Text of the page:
Unfortunately, the fact that the hackerspace was relegated to a second priority endeavour and that the main attraction of the house was, after all, beer and artistic events, it was inevitable for toxic people to make it into the organization. In this specific case, it was a person who entered the project initially as social media manager, in exchange for having a place to work where they could bring their dog. This was their idea in the first place, but since none of the others wanted the chore of logging onto the evil websites of soul-sucking megacorporations on a daily basis, we accepted. While their involvement in the project was little, relegated to doing social media management and some occasional poster editing, everything was fine. Problems started to appear when they rode the high horse of being a founding member of the collective. In the second house, instead of sharing the hackerspace, they decided they needed a personal office "to conduct official cultural center business and work". st4t3 was the only person who actually tried to argue with that petition, but it was all to no avail, as everyone else seemed to accept it as a form of comfy compromise.
From there on, of course, the influence of this toxic personality only grew stronger. It has to be said here that this wasn't the person doing most of the work around. Their work consisted in keeping in touch with the people that wanted to organize an event at the place and occasionally (far from always) design posters for these events. The work of actually administering the place, cleaning up, restocking, talking to providers and actually meeting people on a daily basis on premise (which is what usually happens before someone decides to do something in a venue) was all done by the library man and st4t3.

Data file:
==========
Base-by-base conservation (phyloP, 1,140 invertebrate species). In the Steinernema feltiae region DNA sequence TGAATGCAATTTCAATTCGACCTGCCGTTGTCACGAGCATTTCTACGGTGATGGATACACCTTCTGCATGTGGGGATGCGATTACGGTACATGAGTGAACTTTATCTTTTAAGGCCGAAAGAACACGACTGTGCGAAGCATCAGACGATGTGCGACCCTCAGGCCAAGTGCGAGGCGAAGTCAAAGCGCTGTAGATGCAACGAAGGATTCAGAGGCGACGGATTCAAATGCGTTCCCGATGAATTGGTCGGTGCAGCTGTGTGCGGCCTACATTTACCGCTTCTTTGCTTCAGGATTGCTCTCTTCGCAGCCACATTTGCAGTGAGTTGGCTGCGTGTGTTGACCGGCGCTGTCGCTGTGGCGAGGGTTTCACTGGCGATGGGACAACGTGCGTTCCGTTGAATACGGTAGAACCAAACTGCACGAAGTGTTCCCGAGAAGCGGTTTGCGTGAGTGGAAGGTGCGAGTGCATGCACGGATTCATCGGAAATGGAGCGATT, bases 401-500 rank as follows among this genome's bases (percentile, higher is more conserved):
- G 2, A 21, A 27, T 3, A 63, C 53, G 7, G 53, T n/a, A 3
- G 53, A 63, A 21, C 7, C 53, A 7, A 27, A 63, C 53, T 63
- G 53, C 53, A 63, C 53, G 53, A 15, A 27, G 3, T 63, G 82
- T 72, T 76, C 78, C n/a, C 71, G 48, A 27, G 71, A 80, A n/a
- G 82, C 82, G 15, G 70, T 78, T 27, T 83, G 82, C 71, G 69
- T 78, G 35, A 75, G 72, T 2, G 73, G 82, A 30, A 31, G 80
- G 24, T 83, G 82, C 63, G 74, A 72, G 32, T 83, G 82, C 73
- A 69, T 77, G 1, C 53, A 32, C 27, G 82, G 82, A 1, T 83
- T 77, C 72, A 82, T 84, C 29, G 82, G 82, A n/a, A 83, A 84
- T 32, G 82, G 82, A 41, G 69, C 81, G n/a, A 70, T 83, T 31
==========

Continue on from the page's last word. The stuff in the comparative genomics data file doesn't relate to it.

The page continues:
In due time, the hackerspace started getting blamed for not contributing enough to the house overall, and calls were made (guess who made them) to shut it down and turn it into some sort of coworking space (nobody really got to asking how that would be any better). This is despite the fact that st4t3, who was in charge of the hackerspace, was also in charge of selling the beer, which accounted for about 3/4ths of all the money made in the house, which obviously ended up being paid for rent, basic services and other expenses. The idea of this toxic wanna-be administrator was that every room had to generate equal amounts of money for the rent. This, of course, didn't include "the office" as they deemed it necessary for the functioning of the space.
Shortly after this, around February of 2020, Kernel Panic Room decided to cease its existence in that house and its members stopped working with the place altogether.
Eventually, when the toxicity spilt over the remaining members of the project and the administrator was literally kicked out, diplomatic relations with the house were restored.
The house still stands and the library is still open, along with the bar. The rest of the spaces have since changed.
Now, all this might seem like a very long, very random story that has little to do with hackerspaces and more with some wacko personal issues that someone somewhere had. However, in all of this, there are several important lessons to learn: